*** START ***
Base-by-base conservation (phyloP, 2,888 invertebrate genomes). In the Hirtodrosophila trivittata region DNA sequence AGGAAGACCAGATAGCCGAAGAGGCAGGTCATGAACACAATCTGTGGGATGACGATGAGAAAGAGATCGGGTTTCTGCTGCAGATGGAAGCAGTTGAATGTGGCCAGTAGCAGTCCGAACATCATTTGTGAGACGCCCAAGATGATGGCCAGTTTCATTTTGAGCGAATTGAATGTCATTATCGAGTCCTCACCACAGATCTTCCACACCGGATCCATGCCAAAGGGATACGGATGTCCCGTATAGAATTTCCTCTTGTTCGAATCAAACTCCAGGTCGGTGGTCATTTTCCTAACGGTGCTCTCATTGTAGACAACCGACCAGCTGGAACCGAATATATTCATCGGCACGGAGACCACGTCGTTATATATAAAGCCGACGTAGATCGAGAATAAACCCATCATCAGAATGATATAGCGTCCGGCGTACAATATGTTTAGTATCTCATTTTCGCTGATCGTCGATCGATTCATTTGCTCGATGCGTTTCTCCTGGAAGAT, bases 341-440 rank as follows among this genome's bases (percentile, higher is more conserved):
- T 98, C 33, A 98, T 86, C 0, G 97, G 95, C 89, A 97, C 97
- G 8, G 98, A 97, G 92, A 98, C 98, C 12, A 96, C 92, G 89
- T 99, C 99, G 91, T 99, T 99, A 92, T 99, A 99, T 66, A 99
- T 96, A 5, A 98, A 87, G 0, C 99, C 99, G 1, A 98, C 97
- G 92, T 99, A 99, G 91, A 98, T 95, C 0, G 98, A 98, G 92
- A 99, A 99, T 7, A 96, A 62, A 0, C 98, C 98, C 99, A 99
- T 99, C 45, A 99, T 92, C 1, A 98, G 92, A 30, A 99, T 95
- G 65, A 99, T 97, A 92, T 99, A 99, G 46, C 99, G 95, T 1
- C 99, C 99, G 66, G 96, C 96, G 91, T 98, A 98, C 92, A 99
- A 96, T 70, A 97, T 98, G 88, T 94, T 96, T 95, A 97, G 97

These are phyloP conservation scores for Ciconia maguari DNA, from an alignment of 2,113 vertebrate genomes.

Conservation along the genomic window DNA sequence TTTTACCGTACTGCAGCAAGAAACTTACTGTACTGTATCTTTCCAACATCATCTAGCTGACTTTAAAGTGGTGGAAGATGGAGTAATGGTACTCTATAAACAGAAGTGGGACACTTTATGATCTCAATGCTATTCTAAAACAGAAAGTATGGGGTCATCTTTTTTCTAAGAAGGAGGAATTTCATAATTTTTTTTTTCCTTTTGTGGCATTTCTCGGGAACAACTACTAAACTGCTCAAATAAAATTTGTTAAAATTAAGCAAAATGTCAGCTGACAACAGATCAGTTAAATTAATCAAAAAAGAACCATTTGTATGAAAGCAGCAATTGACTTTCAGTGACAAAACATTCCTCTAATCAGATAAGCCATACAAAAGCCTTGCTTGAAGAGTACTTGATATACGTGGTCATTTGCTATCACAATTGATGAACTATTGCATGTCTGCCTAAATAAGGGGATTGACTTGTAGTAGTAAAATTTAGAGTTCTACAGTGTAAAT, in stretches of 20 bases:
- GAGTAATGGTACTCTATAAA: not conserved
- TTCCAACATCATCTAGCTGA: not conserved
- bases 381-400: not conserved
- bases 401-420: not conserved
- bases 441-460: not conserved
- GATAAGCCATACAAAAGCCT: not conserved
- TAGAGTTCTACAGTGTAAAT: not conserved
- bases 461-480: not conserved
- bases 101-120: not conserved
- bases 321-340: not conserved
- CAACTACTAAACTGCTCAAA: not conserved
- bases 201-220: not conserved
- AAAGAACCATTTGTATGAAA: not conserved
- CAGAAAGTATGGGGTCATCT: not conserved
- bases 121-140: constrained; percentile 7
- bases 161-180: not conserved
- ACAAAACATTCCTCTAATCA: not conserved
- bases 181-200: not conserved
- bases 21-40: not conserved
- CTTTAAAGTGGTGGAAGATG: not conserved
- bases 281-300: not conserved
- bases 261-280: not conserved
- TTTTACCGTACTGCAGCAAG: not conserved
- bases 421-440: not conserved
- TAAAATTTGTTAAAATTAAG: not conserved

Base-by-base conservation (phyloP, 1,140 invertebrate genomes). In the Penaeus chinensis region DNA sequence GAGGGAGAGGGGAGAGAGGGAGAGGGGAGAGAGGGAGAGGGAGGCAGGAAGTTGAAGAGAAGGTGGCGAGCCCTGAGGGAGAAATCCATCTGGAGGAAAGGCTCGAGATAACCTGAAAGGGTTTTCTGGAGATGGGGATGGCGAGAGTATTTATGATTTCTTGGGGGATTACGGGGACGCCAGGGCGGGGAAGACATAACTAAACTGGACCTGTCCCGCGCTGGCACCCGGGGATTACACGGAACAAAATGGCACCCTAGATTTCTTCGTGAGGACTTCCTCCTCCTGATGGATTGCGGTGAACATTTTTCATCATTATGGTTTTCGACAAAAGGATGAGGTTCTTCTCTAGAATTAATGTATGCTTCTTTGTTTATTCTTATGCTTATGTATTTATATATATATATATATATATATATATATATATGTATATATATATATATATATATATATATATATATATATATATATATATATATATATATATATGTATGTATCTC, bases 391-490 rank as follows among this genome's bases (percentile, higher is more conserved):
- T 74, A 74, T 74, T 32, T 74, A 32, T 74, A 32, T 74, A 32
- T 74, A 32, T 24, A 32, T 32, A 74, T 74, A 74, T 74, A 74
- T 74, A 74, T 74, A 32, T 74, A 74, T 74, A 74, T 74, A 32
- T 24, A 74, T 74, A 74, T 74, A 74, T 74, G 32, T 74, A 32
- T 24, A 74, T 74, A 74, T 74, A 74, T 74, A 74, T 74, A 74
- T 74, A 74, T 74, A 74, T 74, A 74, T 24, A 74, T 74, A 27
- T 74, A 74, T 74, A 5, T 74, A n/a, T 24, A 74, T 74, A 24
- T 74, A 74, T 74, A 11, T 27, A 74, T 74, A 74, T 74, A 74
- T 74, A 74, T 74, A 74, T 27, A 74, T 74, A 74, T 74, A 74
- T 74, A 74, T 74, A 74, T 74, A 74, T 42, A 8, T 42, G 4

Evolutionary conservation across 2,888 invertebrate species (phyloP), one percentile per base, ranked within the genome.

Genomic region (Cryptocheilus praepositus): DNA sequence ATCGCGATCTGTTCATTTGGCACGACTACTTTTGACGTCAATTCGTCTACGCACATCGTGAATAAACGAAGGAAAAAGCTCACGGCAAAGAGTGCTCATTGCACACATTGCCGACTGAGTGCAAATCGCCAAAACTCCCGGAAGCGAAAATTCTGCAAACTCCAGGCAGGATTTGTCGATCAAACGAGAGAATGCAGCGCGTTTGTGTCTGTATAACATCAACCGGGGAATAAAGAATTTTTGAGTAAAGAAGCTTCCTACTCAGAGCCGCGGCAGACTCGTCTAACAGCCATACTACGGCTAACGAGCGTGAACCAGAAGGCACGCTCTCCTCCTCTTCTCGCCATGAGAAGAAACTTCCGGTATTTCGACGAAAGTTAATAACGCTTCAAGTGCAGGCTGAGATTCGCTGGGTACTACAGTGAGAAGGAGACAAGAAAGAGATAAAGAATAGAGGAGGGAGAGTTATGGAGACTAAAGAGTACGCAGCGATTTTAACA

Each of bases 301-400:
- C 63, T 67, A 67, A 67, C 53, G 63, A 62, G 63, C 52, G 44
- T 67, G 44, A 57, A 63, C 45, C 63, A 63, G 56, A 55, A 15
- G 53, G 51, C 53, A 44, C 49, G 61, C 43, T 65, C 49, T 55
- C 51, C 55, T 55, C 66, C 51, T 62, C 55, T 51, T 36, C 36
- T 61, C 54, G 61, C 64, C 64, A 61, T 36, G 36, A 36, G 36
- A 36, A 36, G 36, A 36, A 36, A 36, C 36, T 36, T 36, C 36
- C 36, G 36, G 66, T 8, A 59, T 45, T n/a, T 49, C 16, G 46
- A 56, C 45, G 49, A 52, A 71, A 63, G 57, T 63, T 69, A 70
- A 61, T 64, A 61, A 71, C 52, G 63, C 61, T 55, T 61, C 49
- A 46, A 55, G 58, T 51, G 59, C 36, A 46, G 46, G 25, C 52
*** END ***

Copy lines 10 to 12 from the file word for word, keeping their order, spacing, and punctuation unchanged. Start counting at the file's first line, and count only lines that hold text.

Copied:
- C 99, C 99, G 66, G 96, C 96, G 91, T 98, A 98, C 92, A 99
- A 96, T 70, A 97, T 98, G 88, T 94, T 96, T 95, A 97, G 97

These are phyloP conservation scores for Ciconia maguari DNA, from an alignment of 2,113 vertebrate genomes.